For centuries, the Co Tu wore costumes made out of tree bark. They used five types of trees for their solid fiber. After removing the fresh bark, it was rigorously beaten to make it firmer, then soaked in a pungent mixture of water and spices for about ten days, both to give it an aromatic fragrance and to protect it from insects. The final step was to let it dry for a month.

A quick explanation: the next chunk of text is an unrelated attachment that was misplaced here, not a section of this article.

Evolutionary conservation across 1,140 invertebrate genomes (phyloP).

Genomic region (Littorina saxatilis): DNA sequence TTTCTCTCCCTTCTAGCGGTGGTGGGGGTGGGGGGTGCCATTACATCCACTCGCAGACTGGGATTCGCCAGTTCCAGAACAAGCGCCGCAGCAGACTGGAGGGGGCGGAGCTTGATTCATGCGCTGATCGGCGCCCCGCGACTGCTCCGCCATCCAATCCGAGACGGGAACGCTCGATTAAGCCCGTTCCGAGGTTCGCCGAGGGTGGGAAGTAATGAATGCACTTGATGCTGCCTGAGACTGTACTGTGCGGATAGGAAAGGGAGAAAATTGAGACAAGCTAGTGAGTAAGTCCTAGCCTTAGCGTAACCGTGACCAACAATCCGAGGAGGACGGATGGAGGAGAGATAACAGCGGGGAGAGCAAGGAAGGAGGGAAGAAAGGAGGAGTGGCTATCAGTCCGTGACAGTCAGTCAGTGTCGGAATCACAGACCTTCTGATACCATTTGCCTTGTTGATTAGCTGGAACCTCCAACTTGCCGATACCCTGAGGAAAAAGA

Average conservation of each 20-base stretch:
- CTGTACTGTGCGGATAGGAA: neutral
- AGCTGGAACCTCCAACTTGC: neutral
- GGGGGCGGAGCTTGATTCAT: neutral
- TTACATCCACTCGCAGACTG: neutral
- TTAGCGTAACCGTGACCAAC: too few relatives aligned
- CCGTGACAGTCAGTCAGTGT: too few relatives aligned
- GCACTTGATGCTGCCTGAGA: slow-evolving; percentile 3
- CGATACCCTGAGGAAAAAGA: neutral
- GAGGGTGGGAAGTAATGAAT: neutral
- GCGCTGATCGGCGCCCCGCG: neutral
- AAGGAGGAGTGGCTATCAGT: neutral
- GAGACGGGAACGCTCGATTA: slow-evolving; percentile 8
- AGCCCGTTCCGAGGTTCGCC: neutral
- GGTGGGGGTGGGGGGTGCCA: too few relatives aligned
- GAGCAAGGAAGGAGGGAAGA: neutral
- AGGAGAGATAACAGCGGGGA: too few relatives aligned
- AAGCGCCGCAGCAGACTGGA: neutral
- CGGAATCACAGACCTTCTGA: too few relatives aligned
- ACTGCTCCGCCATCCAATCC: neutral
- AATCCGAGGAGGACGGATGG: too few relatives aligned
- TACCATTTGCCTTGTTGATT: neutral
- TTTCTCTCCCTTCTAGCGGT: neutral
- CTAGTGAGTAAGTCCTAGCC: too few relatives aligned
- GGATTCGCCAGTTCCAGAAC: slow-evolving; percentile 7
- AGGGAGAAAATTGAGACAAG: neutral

In March 2017, Briu Liec, representative of 94 Co Tu villages in Quang Nam province came to my museum. After his visit, he admitted being “stunned that a foreigner is willing to preserve the heritage of Vietnam’s ethnic groups”and very proud to have his culture represented at the museum. That day, he offered me a bark costume, but it was only the following week, when I visited the Co Tu highlands in Tay Giang district, that I found out that he had given me the last one available, making it a priceless piece of the museum. Clau Nam, who posed in it, is 87 years old and the last person able to produce it, a knowledge passed on by his own father.